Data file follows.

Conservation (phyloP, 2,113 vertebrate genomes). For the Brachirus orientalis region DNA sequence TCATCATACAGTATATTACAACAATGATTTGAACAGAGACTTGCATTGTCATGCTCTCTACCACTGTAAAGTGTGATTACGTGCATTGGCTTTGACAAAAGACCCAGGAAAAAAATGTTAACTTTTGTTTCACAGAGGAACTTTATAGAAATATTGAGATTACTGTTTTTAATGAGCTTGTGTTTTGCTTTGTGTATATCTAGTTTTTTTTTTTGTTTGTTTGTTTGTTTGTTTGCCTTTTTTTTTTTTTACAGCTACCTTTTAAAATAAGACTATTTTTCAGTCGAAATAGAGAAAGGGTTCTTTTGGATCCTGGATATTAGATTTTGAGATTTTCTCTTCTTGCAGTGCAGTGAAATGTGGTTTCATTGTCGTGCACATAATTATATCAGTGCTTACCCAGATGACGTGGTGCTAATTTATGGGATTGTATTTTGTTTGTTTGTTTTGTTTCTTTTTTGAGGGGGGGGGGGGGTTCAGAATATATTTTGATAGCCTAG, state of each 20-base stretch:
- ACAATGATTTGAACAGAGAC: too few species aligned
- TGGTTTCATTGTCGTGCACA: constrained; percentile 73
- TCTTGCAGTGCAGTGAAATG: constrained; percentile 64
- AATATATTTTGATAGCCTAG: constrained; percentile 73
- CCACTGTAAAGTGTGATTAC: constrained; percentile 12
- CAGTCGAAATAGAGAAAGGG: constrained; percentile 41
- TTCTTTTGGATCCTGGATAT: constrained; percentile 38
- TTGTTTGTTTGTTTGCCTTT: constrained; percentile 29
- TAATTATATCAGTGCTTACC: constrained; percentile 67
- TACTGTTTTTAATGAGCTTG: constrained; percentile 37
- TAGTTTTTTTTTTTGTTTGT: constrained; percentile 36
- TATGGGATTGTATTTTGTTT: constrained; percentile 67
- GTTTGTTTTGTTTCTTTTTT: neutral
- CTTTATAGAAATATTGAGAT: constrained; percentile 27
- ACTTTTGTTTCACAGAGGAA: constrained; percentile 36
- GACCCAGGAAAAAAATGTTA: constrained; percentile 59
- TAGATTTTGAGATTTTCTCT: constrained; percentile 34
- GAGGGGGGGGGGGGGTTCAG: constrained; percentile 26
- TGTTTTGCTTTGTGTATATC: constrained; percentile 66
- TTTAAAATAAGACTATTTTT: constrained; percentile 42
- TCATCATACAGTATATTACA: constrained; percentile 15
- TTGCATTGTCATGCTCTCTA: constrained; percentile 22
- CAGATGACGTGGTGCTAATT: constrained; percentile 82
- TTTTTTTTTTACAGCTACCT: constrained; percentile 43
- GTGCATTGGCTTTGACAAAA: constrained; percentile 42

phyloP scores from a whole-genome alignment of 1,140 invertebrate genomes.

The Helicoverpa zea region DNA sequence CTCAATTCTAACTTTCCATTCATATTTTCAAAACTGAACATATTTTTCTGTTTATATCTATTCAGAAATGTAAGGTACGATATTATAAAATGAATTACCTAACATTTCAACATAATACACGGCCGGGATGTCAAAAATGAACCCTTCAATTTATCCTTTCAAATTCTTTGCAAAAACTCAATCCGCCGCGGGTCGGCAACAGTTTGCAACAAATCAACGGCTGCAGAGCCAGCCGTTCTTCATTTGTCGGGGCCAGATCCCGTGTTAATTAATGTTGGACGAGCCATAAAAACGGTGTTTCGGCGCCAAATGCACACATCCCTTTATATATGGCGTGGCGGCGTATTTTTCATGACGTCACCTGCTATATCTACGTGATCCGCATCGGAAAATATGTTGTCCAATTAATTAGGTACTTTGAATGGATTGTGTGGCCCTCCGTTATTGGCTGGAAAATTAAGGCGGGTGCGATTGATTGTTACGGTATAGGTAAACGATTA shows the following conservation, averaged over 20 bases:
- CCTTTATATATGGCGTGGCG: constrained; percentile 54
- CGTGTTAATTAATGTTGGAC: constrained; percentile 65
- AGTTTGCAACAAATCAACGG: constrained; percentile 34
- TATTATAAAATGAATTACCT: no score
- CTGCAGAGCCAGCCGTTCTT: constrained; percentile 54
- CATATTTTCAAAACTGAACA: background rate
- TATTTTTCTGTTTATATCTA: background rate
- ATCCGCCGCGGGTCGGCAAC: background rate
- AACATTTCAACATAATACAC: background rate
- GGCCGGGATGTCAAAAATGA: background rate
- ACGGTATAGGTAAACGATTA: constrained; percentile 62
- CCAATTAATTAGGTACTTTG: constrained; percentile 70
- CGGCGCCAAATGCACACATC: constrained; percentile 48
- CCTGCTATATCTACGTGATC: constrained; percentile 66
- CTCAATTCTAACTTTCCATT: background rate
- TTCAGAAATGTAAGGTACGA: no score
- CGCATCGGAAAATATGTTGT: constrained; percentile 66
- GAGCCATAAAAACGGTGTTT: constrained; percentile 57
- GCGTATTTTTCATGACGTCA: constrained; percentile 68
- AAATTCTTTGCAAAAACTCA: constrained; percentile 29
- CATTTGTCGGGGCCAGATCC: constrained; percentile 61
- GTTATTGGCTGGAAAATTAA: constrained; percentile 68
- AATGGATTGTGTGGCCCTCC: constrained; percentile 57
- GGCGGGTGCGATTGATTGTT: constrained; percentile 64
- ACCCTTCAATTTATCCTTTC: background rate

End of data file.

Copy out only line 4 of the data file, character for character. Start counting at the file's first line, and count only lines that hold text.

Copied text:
- TCTTGCAGTGCAGTGAAATG: constrained; percentile 64